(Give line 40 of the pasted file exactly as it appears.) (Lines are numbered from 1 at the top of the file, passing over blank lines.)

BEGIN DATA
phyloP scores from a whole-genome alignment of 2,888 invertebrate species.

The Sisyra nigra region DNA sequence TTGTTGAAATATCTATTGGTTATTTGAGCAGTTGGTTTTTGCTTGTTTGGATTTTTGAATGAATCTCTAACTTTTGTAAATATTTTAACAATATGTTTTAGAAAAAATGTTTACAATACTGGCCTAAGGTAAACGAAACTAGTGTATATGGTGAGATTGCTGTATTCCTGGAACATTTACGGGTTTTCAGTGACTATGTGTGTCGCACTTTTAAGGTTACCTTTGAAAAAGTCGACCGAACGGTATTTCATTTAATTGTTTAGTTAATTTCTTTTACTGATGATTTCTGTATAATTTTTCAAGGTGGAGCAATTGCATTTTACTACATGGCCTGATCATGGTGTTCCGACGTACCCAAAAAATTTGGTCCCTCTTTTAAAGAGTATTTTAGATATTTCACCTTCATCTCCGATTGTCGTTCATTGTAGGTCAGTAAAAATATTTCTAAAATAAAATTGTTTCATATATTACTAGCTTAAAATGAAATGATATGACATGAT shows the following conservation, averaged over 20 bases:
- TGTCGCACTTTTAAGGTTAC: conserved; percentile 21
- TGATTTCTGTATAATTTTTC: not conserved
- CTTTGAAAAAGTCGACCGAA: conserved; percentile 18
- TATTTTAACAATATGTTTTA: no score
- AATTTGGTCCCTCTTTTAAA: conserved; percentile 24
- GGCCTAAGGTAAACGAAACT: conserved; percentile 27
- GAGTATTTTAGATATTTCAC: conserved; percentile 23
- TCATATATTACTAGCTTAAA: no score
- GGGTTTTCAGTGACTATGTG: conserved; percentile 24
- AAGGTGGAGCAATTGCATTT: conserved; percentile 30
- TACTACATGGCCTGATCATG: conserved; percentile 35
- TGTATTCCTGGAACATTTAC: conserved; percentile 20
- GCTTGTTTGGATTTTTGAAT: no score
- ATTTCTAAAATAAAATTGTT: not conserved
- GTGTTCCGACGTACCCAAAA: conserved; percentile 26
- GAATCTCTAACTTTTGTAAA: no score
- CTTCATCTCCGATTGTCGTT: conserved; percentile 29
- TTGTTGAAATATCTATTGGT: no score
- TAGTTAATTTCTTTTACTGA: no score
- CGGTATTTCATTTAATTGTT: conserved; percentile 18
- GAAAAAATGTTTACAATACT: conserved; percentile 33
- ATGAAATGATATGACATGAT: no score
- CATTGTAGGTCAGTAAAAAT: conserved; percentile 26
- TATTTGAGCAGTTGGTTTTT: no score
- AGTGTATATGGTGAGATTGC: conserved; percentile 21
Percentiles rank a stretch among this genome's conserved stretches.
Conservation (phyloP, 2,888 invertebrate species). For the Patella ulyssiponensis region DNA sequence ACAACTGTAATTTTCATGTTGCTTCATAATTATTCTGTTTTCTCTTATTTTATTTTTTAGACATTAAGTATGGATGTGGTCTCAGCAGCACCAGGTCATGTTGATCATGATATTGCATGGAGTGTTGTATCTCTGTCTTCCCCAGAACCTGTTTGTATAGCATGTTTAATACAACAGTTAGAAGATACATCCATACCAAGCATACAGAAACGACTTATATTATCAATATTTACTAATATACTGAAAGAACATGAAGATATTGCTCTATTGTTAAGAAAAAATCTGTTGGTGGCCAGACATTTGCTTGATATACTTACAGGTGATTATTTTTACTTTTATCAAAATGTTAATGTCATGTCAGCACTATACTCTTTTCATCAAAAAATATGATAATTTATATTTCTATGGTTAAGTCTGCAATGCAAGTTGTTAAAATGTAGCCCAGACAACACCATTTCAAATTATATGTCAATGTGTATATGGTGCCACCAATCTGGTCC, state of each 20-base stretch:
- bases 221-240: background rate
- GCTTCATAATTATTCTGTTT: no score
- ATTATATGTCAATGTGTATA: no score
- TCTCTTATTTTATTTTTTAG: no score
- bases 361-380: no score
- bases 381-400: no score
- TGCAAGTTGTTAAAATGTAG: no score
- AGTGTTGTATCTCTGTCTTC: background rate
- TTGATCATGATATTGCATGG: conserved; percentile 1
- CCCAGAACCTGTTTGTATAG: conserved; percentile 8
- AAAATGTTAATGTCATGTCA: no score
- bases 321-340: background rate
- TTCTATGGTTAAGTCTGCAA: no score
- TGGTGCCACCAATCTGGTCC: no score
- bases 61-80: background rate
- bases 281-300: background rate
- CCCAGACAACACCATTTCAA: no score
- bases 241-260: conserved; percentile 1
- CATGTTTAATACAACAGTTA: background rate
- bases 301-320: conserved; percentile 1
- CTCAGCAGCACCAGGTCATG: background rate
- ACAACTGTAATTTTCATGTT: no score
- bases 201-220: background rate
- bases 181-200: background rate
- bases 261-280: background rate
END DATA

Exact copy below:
- AAAATGTTAATGTCATGTCA: no score